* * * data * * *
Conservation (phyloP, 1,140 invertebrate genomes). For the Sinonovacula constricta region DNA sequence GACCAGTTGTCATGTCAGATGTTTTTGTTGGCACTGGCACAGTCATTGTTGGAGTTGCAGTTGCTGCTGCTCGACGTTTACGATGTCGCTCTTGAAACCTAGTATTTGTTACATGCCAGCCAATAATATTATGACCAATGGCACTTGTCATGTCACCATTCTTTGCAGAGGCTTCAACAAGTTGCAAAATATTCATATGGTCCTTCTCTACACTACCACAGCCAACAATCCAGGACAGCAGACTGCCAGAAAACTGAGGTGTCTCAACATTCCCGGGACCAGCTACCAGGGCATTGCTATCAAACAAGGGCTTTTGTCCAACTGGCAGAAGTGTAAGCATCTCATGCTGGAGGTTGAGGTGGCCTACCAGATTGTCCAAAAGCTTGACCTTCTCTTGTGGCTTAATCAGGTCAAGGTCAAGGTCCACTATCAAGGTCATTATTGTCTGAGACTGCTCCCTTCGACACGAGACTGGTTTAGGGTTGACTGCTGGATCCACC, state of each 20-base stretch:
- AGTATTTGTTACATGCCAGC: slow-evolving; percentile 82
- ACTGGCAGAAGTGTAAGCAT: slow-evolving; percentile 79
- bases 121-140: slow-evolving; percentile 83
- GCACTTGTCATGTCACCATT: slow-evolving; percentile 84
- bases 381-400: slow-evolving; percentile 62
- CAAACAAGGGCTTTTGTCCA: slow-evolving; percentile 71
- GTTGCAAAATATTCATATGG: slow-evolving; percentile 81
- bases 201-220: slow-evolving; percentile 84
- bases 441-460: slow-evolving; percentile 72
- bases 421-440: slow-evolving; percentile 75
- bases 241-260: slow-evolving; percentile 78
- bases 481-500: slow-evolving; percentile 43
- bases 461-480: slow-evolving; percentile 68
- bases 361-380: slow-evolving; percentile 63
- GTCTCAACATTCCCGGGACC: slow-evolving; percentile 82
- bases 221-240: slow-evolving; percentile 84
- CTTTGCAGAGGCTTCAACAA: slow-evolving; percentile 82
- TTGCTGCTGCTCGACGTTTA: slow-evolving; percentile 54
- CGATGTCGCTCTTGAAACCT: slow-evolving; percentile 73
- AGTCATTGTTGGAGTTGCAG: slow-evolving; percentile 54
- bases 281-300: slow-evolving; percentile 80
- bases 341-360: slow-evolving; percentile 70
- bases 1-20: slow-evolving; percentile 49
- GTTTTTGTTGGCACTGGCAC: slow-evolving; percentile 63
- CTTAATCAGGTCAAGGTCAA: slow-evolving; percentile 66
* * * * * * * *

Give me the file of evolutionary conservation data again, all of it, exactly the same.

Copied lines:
Conservation (phyloP, 1,140 invertebrate genomes). For the Sinonovacula constricta region DNA sequence GACCAGTTGTCATGTCAGATGTTTTTGTTGGCACTGGCACAGTCATTGTTGGAGTTGCAGTTGCTGCTGCTCGACGTTTACGATGTCGCTCTTGAAACCTAGTATTTGTTACATGCCAGCCAATAATATTATGACCAATGGCACTTGTCATGTCACCATTCTTTGCAGAGGCTTCAACAAGTTGCAAAATATTCATATGGTCCTTCTCTACACTACCACAGCCAACAATCCAGGACAGCAGACTGCCAGAAAACTGAGGTGTCTCAACATTCCCGGGACCAGCTACCAGGGCATTGCTATCAAACAAGGGCTTTTGTCCAACTGGCAGAAGTGTAAGCATCTCATGCTGGAGGTTGAGGTGGCCTACCAGATTGTCCAAAAGCTTGACCTTCTCTTGTGGCTTAATCAGGTCAAGGTCAAGGTCCACTATCAAGGTCATTATTGTCTGAGACTGCTCCCTTCGACACGAGACTGGTTTAGGGTTGACTGCTGGATCCACC, state of each 20-base stretch:
- AGTATTTGTTACATGCCAGC: slow-evolving; percentile 82
- ACTGGCAGAAGTGTAAGCAT: slow-evolving; percentile 79
- bases 121-140: slow-evolving; percentile 83
- GCACTTGTCATGTCACCATT: slow-evolving; percentile 84
- bases 381-400: slow-evolving; percentile 62
- CAAACAAGGGCTTTTGTCCA: slow-evolving; percentile 71
- GTTGCAAAATATTCATATGG: slow-evolving; percentile 81
- bases 201-220: slow-evolving; percentile 84
- bases 441-460: slow-evolving; percentile 72
- bases 421-440: slow-evolving; percentile 75
- bases 241-260: slow-evolving; percentile 78
- bases 481-500: slow-evolving; percentile 43
- bases 461-480: slow-evolving; percentile 68
- bases 361-380: slow-evolving; percentile 63
- GTCTCAACATTCCCGGGACC: slow-evolving; percentile 82
- bases 221-240: slow-evolving; percentile 84
- CTTTGCAGAGGCTTCAACAA: slow-evolving; percentile 82
- TTGCTGCTGCTCGACGTTTA: slow-evolving; percentile 54
- CGATGTCGCTCTTGAAACCT: slow-evolving; percentile 73
- AGTCATTGTTGGAGTTGCAG: slow-evolving; percentile 54
- bases 281-300: slow-evolving; percentile 80
- bases 341-360: slow-evolving; percentile 70
- bases 1-20: slow-evolving; percentile 49
- GTTTTTGTTGGCACTGGCAC: slow-evolving; percentile 63
- CTTAATCAGGTCAAGGTCAA: slow-evolving; percentile 66